Amount v. Number. Similar to less v. few, amount v. number comes down to, in its simplest sense, singular v. plural. In a slightly more complicated sense, it comes down to countable vs. non-countable:
- amount of gas v. number of gallons
- amount of money v. number of dollars
Apostrophe. Oh, the apostrophe. So simple, and yet so not. The apostrophe denotes possession or a contraction. That’s it. It does not, despite the most common misuse of it, denote a plural in any way. It denotes possession or a contraction. There are three separate issues facing apostrophe use: singular vs. plural, extraneous usage, and mis-contractions. Let’s start with singular vs. plural.
The rule is simple (and yet so easy to get wrong). A singular noun requires ‘s, while a plural noun requires s’: The boy’s ball (the ball of (one) boy) vs. The boys’ ball (the ball of (many) boys). The easiest way to get it right is to check / rewrite the expression using of, as in the examples above. If you put the apostrophe before the s, when you rewrite it with of, it is singular; if you put the apostrophe after the s, when you rewrite it with of, it is plural. A good way to practice is to go in the reverse direction: write a number of ‘of’ expressions and convert them to the apostrophe equivalent.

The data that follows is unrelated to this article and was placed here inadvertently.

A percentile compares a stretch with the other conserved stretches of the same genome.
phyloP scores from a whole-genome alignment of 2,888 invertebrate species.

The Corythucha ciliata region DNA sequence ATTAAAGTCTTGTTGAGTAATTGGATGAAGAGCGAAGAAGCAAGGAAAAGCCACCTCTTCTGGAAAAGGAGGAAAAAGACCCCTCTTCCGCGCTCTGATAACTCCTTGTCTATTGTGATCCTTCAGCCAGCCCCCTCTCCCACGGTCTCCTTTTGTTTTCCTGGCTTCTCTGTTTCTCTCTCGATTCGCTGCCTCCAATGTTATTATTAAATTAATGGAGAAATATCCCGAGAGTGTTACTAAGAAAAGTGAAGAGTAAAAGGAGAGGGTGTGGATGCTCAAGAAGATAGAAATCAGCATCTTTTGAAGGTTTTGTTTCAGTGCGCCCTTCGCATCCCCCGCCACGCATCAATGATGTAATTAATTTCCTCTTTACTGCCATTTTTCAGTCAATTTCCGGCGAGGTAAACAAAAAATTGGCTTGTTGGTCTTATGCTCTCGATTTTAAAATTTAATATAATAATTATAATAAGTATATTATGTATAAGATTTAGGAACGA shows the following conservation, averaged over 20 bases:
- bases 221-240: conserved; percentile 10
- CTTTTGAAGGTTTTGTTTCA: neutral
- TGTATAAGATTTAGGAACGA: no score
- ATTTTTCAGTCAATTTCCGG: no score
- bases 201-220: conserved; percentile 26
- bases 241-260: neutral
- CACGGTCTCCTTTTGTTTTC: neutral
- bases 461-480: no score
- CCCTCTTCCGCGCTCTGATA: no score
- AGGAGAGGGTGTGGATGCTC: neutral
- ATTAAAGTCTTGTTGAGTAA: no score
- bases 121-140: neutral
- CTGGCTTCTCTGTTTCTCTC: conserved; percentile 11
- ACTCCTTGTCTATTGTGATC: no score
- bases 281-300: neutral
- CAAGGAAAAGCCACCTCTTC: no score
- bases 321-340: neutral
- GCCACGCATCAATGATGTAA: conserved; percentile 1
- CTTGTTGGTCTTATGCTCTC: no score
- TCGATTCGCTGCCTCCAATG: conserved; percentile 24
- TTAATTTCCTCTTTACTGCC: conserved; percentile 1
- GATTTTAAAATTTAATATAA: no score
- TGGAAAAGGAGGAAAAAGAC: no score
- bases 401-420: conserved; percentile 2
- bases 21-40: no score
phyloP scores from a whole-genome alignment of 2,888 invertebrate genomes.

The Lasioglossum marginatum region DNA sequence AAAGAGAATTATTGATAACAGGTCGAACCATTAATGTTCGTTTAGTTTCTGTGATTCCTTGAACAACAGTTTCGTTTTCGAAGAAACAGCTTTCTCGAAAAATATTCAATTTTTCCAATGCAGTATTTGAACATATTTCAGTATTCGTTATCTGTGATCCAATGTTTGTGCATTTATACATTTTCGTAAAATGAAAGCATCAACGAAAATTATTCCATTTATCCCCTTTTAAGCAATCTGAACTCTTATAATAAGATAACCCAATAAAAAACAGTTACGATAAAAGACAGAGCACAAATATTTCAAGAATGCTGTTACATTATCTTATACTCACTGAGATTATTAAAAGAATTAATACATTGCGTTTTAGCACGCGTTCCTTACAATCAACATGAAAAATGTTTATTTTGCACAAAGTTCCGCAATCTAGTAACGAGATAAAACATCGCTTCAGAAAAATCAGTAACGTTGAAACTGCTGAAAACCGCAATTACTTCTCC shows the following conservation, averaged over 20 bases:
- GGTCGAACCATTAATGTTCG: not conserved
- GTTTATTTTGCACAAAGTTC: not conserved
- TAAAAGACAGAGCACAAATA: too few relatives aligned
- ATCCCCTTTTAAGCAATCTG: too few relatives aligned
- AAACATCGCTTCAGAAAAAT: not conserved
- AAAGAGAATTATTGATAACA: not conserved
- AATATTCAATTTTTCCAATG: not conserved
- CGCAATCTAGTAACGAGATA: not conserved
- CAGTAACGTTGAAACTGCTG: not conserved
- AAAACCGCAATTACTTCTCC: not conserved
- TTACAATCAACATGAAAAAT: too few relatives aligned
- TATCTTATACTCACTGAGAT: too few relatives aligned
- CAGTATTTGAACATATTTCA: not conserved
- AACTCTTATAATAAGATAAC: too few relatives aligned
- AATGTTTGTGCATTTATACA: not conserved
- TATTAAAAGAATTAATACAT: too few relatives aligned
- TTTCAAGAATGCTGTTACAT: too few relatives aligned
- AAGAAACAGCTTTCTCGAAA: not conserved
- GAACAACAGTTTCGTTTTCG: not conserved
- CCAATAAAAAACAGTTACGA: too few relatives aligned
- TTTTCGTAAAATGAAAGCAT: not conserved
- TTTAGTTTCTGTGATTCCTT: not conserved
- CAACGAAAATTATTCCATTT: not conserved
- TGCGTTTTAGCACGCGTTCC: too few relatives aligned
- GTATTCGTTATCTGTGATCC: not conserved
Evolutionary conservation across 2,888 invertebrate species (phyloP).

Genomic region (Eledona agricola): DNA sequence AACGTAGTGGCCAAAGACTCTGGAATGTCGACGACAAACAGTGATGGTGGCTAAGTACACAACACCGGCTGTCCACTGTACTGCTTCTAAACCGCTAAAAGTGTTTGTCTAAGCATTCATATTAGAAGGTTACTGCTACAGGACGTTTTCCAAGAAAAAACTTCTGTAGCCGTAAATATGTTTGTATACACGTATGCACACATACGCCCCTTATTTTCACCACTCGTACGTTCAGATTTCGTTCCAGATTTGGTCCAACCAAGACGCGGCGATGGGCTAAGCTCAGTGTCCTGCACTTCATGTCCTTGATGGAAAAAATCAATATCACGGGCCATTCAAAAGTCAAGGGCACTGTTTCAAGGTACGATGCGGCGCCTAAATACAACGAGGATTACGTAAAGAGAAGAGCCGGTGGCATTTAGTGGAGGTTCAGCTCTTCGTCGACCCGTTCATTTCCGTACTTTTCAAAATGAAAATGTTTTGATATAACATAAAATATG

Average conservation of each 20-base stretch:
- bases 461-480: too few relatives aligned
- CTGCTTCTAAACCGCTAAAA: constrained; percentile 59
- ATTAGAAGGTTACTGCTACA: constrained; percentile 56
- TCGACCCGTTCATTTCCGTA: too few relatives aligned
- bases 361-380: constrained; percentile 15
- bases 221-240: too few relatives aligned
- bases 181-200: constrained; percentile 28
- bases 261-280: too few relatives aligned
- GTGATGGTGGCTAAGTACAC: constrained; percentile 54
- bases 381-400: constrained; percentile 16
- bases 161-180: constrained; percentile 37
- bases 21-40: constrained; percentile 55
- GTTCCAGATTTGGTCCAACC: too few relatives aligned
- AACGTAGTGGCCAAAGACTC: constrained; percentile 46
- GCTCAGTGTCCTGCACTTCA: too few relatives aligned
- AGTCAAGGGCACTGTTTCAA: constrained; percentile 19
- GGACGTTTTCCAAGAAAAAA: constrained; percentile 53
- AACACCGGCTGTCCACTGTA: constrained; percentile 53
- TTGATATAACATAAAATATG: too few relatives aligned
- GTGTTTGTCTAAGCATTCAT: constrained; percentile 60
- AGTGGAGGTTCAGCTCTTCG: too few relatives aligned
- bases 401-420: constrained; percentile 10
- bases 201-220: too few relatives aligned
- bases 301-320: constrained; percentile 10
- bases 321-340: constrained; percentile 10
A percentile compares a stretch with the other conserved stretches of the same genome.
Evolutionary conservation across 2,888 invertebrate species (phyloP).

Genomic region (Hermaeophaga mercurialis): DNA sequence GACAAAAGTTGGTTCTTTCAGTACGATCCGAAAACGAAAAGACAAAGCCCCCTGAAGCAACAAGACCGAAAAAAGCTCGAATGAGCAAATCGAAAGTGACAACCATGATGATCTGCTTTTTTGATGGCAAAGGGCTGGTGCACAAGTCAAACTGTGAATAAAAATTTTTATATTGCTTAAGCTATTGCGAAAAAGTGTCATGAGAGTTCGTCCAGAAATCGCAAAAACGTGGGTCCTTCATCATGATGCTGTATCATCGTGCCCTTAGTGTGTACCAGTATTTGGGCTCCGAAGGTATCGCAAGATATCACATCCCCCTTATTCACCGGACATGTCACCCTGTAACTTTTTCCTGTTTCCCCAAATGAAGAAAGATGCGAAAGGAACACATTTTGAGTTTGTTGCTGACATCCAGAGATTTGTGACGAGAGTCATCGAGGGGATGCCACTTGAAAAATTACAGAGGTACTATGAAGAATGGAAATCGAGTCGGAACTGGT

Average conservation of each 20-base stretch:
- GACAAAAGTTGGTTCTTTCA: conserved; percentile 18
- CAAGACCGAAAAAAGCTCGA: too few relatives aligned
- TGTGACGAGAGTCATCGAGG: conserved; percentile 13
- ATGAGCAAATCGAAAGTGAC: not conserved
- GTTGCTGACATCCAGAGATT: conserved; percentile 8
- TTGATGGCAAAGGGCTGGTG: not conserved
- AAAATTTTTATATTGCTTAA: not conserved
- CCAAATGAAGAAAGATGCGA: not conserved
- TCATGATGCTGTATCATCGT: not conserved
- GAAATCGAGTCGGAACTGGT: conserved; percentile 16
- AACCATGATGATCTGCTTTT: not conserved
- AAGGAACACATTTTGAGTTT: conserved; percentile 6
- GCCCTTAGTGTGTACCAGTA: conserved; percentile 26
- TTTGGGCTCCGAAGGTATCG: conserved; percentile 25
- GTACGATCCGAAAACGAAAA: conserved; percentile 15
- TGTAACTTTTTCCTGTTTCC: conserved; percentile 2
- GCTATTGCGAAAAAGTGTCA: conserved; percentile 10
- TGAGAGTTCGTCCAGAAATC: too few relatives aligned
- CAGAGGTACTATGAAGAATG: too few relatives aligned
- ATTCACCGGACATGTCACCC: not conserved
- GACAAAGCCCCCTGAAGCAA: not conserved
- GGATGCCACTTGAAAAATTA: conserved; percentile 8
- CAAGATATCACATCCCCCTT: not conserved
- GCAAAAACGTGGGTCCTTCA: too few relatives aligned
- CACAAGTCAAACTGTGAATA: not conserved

- The food of the restaurant = The restaurant’s food
- The food of the diners = The diners’ food
- The anger of the parent = The parent’s anger
- The anger of the parents = The parents’ anger
Extraneous usage occurs when an apostrophe is used where it shouldn’t be used, most commonly for a plural (which does not / cannot use an apostrophe) or a mis-contraction (more on that below). It’s quite simple. Anything that is plural (rivers, books, rats, etc.) cannot have an apostrophe. Simple. If you’re talking about more than one thing that has an s on the end, no apostrophe.